CHATTANOOGA, Tenn. - Saying he wants to "break through the political logjam in Washington," President Obama today offered Republicans a new "grand bargain" economic program that would couple corporate tax reform with funding for programs to create middle class jobs.
"I don't want to go through the same old arguments where I propose an idea and the Republicans just say no because it's my idea," the president told workers at an Amazon shipping warehouse. "So I'm going to try offering something that serious people in both parties should be able to support: a deal that simplifies the tax code for our businesses and creates good jobs with good wages for the middle-class folks who work at those businesses."
The proposal, which Obama announced on the fourth stop of his middle class tour, is part of the White House's continued attempt to reframe the economic debate ahead of this fall's debt and deficit negotiations.
"I came here to offer a framework that might help break through the political logjam in Washington, try to get Congress to start moving on some of these proven ideas," he said.
But Republicans say this grand bargain isn't much of a bargain at all.
They say the investments in blue-collar work projects are more stimulus and claim it would be "the opposite of a concession" to their party, a senior GOP leadership aide explained to ABC News.
"This proposal allows President Obama to support President Obama's position on taxes and President Obama's position on spending, while leaving small businesses and American families behind," a spokesman for House Speaker John Boehner, R-Ohio, said in a statement before the president delivered his remarks.
While it is true that both sides want to see corporate tax rates lowered, Republicans want any tax reform to include both corporations and individuals. They say small businesses will be hurt if just the corporate tax code is overhauled.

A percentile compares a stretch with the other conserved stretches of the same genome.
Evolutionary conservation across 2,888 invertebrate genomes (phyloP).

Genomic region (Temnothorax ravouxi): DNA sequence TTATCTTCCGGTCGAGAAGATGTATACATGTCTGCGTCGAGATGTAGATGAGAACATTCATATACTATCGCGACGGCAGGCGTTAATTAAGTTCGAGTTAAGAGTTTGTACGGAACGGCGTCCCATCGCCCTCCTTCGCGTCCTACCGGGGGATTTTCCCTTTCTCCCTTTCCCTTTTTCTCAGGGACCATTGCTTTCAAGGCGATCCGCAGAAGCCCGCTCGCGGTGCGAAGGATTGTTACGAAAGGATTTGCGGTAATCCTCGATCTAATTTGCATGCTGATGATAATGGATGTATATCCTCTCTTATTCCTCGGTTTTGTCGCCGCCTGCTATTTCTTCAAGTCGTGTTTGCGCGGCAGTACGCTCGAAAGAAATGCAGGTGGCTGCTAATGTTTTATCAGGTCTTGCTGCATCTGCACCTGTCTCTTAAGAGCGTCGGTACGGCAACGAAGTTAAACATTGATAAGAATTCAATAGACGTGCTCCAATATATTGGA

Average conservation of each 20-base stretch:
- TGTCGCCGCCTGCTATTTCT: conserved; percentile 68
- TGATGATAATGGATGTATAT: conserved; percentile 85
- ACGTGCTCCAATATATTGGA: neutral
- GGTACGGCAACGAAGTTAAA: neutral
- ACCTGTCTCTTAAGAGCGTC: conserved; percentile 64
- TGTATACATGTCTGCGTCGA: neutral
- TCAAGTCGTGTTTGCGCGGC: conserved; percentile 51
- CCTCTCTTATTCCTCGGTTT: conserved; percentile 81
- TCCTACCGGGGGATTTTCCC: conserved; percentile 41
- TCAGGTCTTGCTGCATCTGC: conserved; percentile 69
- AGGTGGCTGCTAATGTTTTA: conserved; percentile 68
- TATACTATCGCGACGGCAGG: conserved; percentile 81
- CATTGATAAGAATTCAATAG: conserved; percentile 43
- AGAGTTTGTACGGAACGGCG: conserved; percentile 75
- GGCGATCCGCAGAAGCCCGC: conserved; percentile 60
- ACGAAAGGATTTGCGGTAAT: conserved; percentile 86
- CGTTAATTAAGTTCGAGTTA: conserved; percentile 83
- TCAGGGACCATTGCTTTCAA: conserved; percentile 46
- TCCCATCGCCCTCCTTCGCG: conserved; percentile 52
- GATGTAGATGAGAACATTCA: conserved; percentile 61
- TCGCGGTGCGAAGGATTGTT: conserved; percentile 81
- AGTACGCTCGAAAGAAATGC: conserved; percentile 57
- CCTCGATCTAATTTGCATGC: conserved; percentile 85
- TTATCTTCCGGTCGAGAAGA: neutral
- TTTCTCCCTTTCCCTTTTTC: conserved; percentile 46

"It's just a further-left version of a widely panned plan he already proposed two years ago, this time with extra goodies for tax-and-spend liberals," Senate Republican Leader Mitch McConnell said on his chamber's floor today.
"The plan, which I just learned about last night, lacks meaningful bipartisan input, and the tax hike it includes is going to dampen any boost business might otherwise get to help our economy," he said. "In fact, it could actually hurt small businesses and it represents an unmistakable signal that the president has literally backed away from his campaign-era promise to corporate America, the tax reform would be revenue neutral to them."
In his speech, Obama railed against Republicans for what he said were "manufactured crises" on Capitol Hill and challenged them to put forth their own proposals to boost the middle class.
"Gutting investments in education - that's not a jobs plan. You know, they - they keep on talking about this - an oil pipeline coming down from Canada that's estimated to create about 50 permanent jobs. That's not a jobs plan. Wasting the country's time by taking something like 40 meaningless votes to repeal 'Obamacare' is not a jobs plan. That's not a jobs plan," he said to cheers and applause.
A price tag has not been announced for the president's latest offer, although the White House says corporate tax reform would only be pursued as part of a deficit-neutral package, pairing increased revenues with investments in infrastructure and manufacturing.
"For the first time since the 1990s, the number of manufacturing jobs in America hasn't gone down; it's actually gone up. So the trend lines are good. Now we've got to build on that progress," he said.
Although the U.S. has one of the highest corporate tax rates in the world, large businesses often pay far less through the use of loopholes that the president and congressional Republicans both want to close.
"Our tax code is so riddled with loopholes and special interest tax breaks that a lot of companies who are doing the right thing and investing in America pay 35 percent in their taxes. Corporations who've got fancy accountants and stash their money overseas, they pay little or nothing in tax. That's not fair," he said.
Obama said he chose this venue because Amazon was a company that did "more for their workers," highlighting a program the company runs that pays 95 percent of college tuition for employees seeking education in high-demand fields such as computer-aided design or nursing.
Today's speech also comes one day after the Internet giant announced it was hiring an additional 5,000 at facilities such as this across the country, including Chattanooga, and an added 2,000 in customer service.
The building, called a "fulfillment center" by the company, is where 28 football fields worth of merchandise is housed before being shipped to online shoppers.
But Obama's theme of sustainable, "middle class" jobs may be at odds with his chosen setting. Amazon says typical employees at distribution facilities can earn $11-$13 an hour, $23,000-$27,000 a year, and many of those workers are seasonal.
ABC News' John Parkinson and Arlette Saenz contributed reporting.